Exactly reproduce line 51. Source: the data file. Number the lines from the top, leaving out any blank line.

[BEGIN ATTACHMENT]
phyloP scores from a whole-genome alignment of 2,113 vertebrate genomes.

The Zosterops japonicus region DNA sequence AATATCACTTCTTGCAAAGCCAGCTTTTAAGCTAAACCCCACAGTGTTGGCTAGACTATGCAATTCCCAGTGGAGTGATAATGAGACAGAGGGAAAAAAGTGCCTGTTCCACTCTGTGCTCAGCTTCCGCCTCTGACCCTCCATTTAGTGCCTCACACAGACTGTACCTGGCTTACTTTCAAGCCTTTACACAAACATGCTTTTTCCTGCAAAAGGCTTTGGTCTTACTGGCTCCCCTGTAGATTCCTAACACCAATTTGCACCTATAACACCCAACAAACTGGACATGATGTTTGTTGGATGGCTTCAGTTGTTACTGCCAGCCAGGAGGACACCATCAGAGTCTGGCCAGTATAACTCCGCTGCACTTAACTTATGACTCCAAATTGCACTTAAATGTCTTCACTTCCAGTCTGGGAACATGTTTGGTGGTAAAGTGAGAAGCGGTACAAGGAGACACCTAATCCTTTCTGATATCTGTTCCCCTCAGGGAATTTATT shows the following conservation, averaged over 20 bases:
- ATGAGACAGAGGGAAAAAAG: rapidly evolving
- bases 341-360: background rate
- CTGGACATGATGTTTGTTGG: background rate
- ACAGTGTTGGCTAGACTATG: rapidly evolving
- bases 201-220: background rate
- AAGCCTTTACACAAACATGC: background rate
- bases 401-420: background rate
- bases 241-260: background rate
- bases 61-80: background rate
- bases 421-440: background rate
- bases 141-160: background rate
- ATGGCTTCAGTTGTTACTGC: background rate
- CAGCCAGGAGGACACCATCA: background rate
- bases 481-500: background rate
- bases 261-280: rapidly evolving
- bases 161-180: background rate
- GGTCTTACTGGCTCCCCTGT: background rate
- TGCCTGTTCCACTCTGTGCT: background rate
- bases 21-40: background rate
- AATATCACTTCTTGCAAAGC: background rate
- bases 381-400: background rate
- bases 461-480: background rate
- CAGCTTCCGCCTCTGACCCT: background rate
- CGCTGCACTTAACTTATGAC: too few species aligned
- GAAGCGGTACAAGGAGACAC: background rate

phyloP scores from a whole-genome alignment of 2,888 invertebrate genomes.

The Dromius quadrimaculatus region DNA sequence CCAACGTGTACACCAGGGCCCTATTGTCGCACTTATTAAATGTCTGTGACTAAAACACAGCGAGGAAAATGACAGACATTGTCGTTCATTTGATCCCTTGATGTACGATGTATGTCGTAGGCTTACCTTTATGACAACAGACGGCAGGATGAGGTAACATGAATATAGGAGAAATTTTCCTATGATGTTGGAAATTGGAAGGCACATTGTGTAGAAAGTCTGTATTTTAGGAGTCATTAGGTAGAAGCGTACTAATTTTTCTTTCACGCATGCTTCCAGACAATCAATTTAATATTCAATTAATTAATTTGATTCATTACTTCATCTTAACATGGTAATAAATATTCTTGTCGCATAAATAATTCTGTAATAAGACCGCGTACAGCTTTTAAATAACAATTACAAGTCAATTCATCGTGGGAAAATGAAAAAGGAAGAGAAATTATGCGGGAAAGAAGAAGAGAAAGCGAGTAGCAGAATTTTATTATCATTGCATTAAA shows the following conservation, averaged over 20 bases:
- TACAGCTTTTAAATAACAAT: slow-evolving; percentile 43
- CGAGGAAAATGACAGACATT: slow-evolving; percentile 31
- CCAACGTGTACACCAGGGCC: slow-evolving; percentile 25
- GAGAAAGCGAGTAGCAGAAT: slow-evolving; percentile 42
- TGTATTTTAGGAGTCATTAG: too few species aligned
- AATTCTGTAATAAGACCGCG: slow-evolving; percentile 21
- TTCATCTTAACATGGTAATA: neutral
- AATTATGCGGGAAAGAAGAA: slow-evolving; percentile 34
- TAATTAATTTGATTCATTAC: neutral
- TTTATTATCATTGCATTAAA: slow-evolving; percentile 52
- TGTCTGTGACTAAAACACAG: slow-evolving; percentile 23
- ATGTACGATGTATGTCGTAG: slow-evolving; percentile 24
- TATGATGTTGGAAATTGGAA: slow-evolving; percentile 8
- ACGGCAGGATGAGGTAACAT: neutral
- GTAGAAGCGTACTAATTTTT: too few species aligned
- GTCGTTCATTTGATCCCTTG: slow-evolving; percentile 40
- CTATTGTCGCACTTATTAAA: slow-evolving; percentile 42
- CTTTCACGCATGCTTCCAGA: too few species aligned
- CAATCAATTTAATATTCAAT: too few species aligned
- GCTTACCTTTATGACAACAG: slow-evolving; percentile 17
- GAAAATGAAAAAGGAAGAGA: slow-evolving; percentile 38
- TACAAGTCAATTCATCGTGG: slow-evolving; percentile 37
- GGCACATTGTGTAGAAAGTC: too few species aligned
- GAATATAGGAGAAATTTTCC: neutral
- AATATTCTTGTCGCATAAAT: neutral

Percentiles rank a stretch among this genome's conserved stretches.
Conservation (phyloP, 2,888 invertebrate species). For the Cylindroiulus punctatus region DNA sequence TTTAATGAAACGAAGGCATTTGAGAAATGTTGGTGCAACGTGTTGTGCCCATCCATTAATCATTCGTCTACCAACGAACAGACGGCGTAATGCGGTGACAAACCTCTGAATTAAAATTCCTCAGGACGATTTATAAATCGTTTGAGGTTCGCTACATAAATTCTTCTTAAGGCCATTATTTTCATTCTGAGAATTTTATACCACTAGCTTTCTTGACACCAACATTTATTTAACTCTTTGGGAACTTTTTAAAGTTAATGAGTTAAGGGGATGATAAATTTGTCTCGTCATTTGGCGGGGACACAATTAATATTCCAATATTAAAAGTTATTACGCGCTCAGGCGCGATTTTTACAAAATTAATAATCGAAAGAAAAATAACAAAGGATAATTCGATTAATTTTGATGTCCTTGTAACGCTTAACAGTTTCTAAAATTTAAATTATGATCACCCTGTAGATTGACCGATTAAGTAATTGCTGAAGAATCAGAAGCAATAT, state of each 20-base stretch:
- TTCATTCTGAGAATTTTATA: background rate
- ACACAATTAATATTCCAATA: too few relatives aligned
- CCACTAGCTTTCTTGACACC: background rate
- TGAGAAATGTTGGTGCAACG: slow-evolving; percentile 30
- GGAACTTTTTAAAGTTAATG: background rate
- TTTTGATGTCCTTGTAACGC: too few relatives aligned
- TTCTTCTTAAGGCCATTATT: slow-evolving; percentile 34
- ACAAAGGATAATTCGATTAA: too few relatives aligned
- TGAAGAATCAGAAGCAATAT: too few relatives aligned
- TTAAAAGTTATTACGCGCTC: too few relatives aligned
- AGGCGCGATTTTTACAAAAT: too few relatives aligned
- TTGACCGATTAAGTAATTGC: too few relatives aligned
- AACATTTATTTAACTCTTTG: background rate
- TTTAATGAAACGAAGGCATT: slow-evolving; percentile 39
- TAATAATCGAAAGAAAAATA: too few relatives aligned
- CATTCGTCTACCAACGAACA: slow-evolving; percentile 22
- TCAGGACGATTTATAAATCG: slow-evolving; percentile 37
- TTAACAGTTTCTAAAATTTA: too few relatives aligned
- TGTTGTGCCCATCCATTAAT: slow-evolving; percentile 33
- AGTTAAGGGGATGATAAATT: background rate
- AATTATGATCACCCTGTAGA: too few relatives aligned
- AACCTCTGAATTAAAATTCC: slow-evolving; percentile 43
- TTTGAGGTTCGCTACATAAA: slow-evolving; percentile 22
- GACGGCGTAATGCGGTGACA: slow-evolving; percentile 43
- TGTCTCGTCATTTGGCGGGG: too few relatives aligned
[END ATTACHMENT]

- TACAAGTCAATTCATCGTGG: slow-evolving; percentile 37